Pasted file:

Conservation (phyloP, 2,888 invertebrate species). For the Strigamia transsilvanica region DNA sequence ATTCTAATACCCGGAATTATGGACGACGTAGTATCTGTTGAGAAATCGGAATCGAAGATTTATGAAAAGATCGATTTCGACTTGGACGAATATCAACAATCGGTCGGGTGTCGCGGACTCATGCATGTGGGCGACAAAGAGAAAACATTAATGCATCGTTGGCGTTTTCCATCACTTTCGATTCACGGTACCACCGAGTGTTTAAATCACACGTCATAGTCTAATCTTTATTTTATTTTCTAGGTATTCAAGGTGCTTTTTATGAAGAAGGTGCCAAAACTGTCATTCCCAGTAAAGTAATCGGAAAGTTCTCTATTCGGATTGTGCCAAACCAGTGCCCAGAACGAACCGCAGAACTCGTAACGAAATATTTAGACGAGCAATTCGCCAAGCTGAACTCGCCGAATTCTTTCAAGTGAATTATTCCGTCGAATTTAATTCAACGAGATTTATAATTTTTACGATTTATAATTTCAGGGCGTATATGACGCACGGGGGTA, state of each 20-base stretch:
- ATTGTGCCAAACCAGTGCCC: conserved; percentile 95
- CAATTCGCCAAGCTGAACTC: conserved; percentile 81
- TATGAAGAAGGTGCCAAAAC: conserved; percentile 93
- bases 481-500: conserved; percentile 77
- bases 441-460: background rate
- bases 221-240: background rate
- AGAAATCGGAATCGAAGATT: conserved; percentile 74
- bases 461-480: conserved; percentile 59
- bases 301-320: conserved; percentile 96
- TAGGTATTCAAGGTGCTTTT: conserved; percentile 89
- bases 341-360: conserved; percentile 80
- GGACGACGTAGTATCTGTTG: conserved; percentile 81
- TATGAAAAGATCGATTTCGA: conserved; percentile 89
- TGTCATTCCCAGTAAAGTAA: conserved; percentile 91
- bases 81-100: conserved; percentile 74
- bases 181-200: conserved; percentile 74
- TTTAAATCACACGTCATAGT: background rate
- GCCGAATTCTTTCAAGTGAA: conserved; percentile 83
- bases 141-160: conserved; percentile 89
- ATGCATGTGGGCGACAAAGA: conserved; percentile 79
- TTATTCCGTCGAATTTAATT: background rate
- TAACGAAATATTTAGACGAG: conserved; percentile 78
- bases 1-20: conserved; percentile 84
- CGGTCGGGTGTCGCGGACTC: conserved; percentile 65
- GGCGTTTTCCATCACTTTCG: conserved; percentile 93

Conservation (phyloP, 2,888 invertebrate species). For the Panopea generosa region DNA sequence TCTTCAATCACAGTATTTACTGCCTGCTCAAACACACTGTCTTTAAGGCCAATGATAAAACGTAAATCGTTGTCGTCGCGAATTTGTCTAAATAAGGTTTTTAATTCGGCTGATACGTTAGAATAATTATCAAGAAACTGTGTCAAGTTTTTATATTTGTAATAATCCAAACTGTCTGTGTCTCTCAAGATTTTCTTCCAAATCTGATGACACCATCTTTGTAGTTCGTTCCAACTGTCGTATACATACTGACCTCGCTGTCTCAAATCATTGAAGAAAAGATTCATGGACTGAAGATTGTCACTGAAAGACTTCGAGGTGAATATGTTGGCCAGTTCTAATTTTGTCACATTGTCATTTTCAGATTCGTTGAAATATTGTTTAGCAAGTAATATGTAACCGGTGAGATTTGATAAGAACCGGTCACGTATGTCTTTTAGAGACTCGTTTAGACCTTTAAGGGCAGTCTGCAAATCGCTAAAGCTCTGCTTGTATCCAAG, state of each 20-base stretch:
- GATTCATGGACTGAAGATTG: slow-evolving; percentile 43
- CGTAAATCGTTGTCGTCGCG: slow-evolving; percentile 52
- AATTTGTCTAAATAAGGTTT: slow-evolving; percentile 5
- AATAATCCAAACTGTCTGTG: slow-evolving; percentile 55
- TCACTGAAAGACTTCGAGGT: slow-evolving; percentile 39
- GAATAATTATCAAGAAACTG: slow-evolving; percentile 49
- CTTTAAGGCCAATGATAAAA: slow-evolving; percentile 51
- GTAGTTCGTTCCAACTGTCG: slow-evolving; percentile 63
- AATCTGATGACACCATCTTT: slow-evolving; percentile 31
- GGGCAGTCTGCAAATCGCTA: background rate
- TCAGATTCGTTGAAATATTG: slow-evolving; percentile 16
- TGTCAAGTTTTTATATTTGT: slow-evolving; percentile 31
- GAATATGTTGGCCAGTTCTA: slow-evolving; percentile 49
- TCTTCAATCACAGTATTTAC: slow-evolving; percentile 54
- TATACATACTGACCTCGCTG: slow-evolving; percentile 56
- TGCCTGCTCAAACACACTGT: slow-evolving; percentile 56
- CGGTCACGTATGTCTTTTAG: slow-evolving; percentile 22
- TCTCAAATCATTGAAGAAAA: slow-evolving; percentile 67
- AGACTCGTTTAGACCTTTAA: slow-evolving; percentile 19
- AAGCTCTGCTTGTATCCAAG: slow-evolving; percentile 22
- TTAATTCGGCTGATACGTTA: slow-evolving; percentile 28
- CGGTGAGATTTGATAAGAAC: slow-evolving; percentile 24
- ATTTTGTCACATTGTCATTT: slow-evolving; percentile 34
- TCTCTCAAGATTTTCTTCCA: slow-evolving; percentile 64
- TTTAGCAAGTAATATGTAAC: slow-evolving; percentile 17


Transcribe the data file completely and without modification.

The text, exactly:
Conservation (phyloP, 2,888 invertebrate species). For the Strigamia transsilvanica region DNA sequence ATTCTAATACCCGGAATTATGGACGACGTAGTATCTGTTGAGAAATCGGAATCGAAGATTTATGAAAAGATCGATTTCGACTTGGACGAATATCAACAATCGGTCGGGTGTCGCGGACTCATGCATGTGGGCGACAAAGAGAAAACATTAATGCATCGTTGGCGTTTTCCATCACTTTCGATTCACGGTACCACCGAGTGTTTAAATCACACGTCATAGTCTAATCTTTATTTTATTTTCTAGGTATTCAAGGTGCTTTTTATGAAGAAGGTGCCAAAACTGTCATTCCCAGTAAAGTAATCGGAAAGTTCTCTATTCGGATTGTGCCAAACCAGTGCCCAGAACGAACCGCAGAACTCGTAACGAAATATTTAGACGAGCAATTCGCCAAGCTGAACTCGCCGAATTCTTTCAAGTGAATTATTCCGTCGAATTTAATTCAACGAGATTTATAATTTTTACGATTTATAATTTCAGGGCGTATATGACGCACGGGGGTA, state of each 20-base stretch:
- ATTGTGCCAAACCAGTGCCC: conserved; percentile 95
- CAATTCGCCAAGCTGAACTC: conserved; percentile 81
- TATGAAGAAGGTGCCAAAAC: conserved; percentile 93
- bases 481-500: conserved; percentile 77
- bases 441-460: background rate
- bases 221-240: background rate
- AGAAATCGGAATCGAAGATT: conserved; percentile 74
- bases 461-480: conserved; percentile 59
- bases 301-320: conserved; percentile 96
- TAGGTATTCAAGGTGCTTTT: conserved; percentile 89
- bases 341-360: conserved; percentile 80
- GGACGACGTAGTATCTGTTG: conserved; percentile 81
- TATGAAAAGATCGATTTCGA: conserved; percentile 89
- TGTCATTCCCAGTAAAGTAA: conserved; percentile 91
- bases 81-100: conserved; percentile 74
- bases 181-200: conserved; percentile 74
- TTTAAATCACACGTCATAGT: background rate
- GCCGAATTCTTTCAAGTGAA: conserved; percentile 83
- bases 141-160: conserved; percentile 89
- ATGCATGTGGGCGACAAAGA: conserved; percentile 79
- TTATTCCGTCGAATTTAATT: background rate
- TAACGAAATATTTAGACGAG: conserved; percentile 78
- bases 1-20: conserved; percentile 84
- CGGTCGGGTGTCGCGGACTC: conserved; percentile 65
- GGCGTTTTCCATCACTTTCG: conserved; percentile 93

Conservation (phyloP, 2,888 invertebrate species). For the Panopea generosa region DNA sequence TCTTCAATCACAGTATTTACTGCCTGCTCAAACACACTGTCTTTAAGGCCAATGATAAAACGTAAATCGTTGTCGTCGCGAATTTGTCTAAATAAGGTTTTTAATTCGGCTGATACGTTAGAATAATTATCAAGAAACTGTGTCAAGTTTTTATATTTGTAATAATCCAAACTGTCTGTGTCTCTCAAGATTTTCTTCCAAATCTGATGACACCATCTTTGTAGTTCGTTCCAACTGTCGTATACATACTGACCTCGCTGTCTCAAATCATTGAAGAAAAGATTCATGGACTGAAGATTGTCACTGAAAGACTTCGAGGTGAATATGTTGGCCAGTTCTAATTTTGTCACATTGTCATTTTCAGATTCGTTGAAATATTGTTTAGCAAGTAATATGTAACCGGTGAGATTTGATAAGAACCGGTCACGTATGTCTTTTAGAGACTCGTTTAGACCTTTAAGGGCAGTCTGCAAATCGCTAAAGCTCTGCTTGTATCCAAG, state of each 20-base stretch:
- GATTCATGGACTGAAGATTG: slow-evolving; percentile 43
- CGTAAATCGTTGTCGTCGCG: slow-evolving; percentile 52
- AATTTGTCTAAATAAGGTTT: slow-evolving; percentile 5
- AATAATCCAAACTGTCTGTG: slow-evolving; percentile 55
- TCACTGAAAGACTTCGAGGT: slow-evolving; percentile 39
- GAATAATTATCAAGAAACTG: slow-evolving; percentile 49
- CTTTAAGGCCAATGATAAAA: slow-evolving; percentile 51
- GTAGTTCGTTCCAACTGTCG: slow-evolving; percentile 63
- AATCTGATGACACCATCTTT: slow-evolving; percentile 31
- GGGCAGTCTGCAAATCGCTA: background rate
- TCAGATTCGTTGAAATATTG: slow-evolving; percentile 16
- TGTCAAGTTTTTATATTTGT: slow-evolving; percentile 31
- GAATATGTTGGCCAGTTCTA: slow-evolving; percentile 49
- TCTTCAATCACAGTATTTAC: slow-evolving; percentile 54
- TATACATACTGACCTCGCTG: slow-evolving; percentile 56
- TGCCTGCTCAAACACACTGT: slow-evolving; percentile 56
- CGGTCACGTATGTCTTTTAG: slow-evolving; percentile 22
- TCTCAAATCATTGAAGAAAA: slow-evolving; percentile 67
- AGACTCGTTTAGACCTTTAA: slow-evolving; percentile 19
- AAGCTCTGCTTGTATCCAAG: slow-evolving; percentile 22
- TTAATTCGGCTGATACGTTA: slow-evolving; percentile 28
- CGGTGAGATTTGATAAGAAC: slow-evolving; percentile 24
- ATTTTGTCACATTGTCATTT: slow-evolving; percentile 34
- TCTCTCAAGATTTTCTTCCA: slow-evolving; percentile 64
- TTTAGCAAGTAATATGTAAC: slow-evolving; percentile 17